The first question that pops into your mind as you watch Veerudokkade must surely be, "Is there another actor as unmindful of his looks?" In this day and age when heroes go out of their way to look younger, Ajith's insistence on looking at least a decade older than his 43 years is baffling.
The drama and the action sequences are still not bad, but when he dances next to Tamanna wearing an old man's suit and spectacles, the lyrics playing in our head are more from Seetaramayya Gari Manavaralu than of the duets in the Alps.
Veerudokkade was a Pongal release in Tamil Nadu, and has a generous helping of all the masala required for such a release. The film is about Virendra (Ajith), who lives in a village with his four brothers. Virendra believes that if he gets married, the girl who comes in will cause a rift in the brothers, and hence chooses to stay single.
Three of his four brothers, however, have already found the loves of their life, and are busy trying to find a way to convince their brother that love is not all that bad. They decide that the best method to do this is to make the brother fall in love. Providence and some scheming brings in Gomathi Devi (Tamanna) into the picture, and the twain fall in love.
The twist in the story comes in the form of the conflict between Virendra's violent nature and Gomathi's peace-loving family. How Virendra decides to give up his violent ways and is almost immediately forced to take them up again due to a threat to Gomathi's family, forms the plot of Veerudokkade.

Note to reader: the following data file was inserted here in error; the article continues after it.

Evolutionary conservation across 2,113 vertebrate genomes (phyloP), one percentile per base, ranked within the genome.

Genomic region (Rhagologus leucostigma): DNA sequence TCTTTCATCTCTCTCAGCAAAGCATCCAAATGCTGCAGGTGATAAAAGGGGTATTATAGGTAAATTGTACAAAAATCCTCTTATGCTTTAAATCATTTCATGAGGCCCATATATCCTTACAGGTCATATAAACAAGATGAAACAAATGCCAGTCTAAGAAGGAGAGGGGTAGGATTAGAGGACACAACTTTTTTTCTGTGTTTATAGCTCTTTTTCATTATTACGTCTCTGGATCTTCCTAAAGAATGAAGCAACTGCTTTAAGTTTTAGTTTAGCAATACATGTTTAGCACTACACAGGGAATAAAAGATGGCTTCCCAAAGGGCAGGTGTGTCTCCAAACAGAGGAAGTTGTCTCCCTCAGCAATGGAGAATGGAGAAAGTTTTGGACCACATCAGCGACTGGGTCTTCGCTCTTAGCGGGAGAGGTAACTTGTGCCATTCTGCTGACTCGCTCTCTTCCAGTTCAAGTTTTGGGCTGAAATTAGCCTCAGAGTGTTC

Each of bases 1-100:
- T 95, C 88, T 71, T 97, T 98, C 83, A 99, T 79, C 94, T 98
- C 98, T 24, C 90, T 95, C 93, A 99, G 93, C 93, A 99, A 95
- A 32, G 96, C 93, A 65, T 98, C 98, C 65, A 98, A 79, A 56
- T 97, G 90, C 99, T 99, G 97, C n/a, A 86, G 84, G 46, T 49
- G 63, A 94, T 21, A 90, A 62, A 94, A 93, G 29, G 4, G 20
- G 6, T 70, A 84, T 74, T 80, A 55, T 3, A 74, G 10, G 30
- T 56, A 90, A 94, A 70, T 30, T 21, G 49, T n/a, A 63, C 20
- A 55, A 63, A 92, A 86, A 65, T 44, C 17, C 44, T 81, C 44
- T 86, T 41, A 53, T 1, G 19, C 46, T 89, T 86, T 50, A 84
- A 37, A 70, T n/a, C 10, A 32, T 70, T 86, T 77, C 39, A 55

The film's direction and script are as stereotypical as can be. Siva, the director, follows the exact template - hero introduction, hero elevation, intro fight, intro song, villain intro, heroine intro, villain-hero confrontation, hero-heroine bonding, thunder and rain, duet, big twist and interval (add generous doses of comedy after every comma). After interval, the format changes to parting, meeting again song, sentiment, brief flashback, action, sentiment, final song, final twist and climax fight. There is not even a hair's breadth of deviation from this format.
Veerudokkade is probably the most masala formula movie that Ajith has done in recent years, and his discomfort with the format shows. The flourishes that a Vijay or a Surya would manage effortlessly seem forced, and the dances in the duets look terribly stiff. Tamanna looks beautiful and displays her stock expressions. The comedian gang, lead by Santhanam, does a decent job, and manages to evoke quite a few chuckles. Devi's tunes sound familiar and the technical values are all professional.
There is really nothing else in the theatres these days, and hence Veerudokkade could be your best bet. The director makes it simple for you by dressing the hero in white and the villain in black - if this is the kind of entertainment you seek, head for the nearest cinema playing this one.